A variation of the vacuum method mentioned above is discussed in U.S. Pat. No. 4,730,672 which discloses a method for removing and collecting volatile liquid contaminants from a vadose zone of contaminated ground by an active continuous closed-loop process in which a vacuum source in a perforated conduit in a withdrawal well situated in a contaminated vadose zone creates a reduced pressure zone to cause contaminants contained therein to vaporize and be drawn in to the withdrawal conduit for collection and disposal.
While effective for the removal of some easily volatilized liquid contaminants in the vadose layer, such methods have proved to be of limited value in the removal and disposal of many other common subsurface contaminants. Additionally, such methods are not useful for removal of contaminants situated below the water table in a saturated zone.
Accordingly, there is a need for a process that will rapidly and efficiently decontaminate hydrocarbon contaminated subsurface areas including both areas above and below the water table.
FIG. 1 is a schematic cross-sectional view of an apparatus useful in the present inventive remediation process.
FIG. 2 is a schematic diagram of additional components useful in the apparatus of FIG. 1.
FIG. 3 is a cross-sectional view of a steam and/or nutrient delivery well useful in the process of this invention.
FIG. 4 is a cross-sectional view of an extraction well useful in the process of this invention.
FIG. 5 shows an exemplary array of steam and nutrient injection wells and extraction wells in accordance with this invention in plan view.
The present inventive process satisfies the above-stated need and provides for the improved removal of contaminants from a contaminated subsurface area of the earth.
In accordance with this invention, there is provided a process for removal of contaminants from a contaminated subsurface area of the earth having a subsurface water table, a subsurface saturated zone below the water table, and a subsurface vadose zone above the water table, and wherein contaminants are present in either or both the saturated zone and the vadose zone, and wherein the process comprises the steps of,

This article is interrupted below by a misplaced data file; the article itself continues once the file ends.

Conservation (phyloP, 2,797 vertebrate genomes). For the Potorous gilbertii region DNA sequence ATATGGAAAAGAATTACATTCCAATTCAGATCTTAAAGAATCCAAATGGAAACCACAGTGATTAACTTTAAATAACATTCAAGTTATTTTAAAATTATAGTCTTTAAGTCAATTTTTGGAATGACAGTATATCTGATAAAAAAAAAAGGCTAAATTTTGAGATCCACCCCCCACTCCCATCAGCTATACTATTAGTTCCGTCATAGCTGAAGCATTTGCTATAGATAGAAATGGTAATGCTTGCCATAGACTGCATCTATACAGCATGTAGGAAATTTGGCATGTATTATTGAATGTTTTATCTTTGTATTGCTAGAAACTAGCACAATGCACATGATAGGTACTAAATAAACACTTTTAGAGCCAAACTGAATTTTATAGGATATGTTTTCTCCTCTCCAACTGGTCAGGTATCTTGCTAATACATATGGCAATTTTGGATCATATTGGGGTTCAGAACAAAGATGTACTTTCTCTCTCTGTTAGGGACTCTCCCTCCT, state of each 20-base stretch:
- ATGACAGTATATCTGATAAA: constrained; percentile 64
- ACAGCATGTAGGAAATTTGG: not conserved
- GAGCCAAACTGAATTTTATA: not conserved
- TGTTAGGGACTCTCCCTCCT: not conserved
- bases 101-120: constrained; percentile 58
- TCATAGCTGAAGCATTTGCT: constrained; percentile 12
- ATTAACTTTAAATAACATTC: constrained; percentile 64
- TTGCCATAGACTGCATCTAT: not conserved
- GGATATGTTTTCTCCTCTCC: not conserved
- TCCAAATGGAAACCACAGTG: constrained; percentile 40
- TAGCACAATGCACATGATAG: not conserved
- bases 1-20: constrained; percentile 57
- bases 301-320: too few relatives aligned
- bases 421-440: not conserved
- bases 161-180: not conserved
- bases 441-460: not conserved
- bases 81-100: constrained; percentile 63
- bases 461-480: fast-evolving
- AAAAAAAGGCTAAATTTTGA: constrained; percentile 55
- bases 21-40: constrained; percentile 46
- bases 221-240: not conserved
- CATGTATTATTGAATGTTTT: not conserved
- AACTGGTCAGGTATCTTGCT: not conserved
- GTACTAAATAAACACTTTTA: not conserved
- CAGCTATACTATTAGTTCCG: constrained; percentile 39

(a) establishing at least two injection wells extending downwardly from the surface of the ground, wherein each of said injection wells has a perforate lower portion allowing flow of material therefrom, and wherein said perforate lower portions of said injection wells are disposed in or are proximate to the subsurface saturated zone;
(b) establishing at least one extraction well extending downwardly from the surface of the ground and having a perforate lower portion allowing flow of material thereinto, wherein said perforate lower portion is disposed in or is proximate to the subsurface saturated zone; then
(c) introducing steam into at least one of said injection wells whereby steam is caused to flow from said perforate lower portion into said subsurface saturated zone; and
(d) simultaneously introducing nutrients effective to enhance the growth of naturally and/or non-naturally occurring hydrocarbon degrading biota present in said subsurface contaminated area into at least one of said injection wells, whereby said nutrients are caused to flow from said lower perforate portion of said injection well into said saturated zone to effect enhanced biodegradation and/or biotransformation of at least a portion of the contaminants present; and
(e) applying a withdrawing force to the extraction well, whereby said introduced steam is caused to be drawn through the contaminated subsurface area to cause at least a portion of said contaminants in said subsurface saturated zone to be displaced toward the perforate lower portion of said extraction well, in liquid or vaporized form or in a combination thereof, whereby said contaminants are withdrawn through said extraction well and removed from said contaminated subsurface area for further treatment and/or disposal.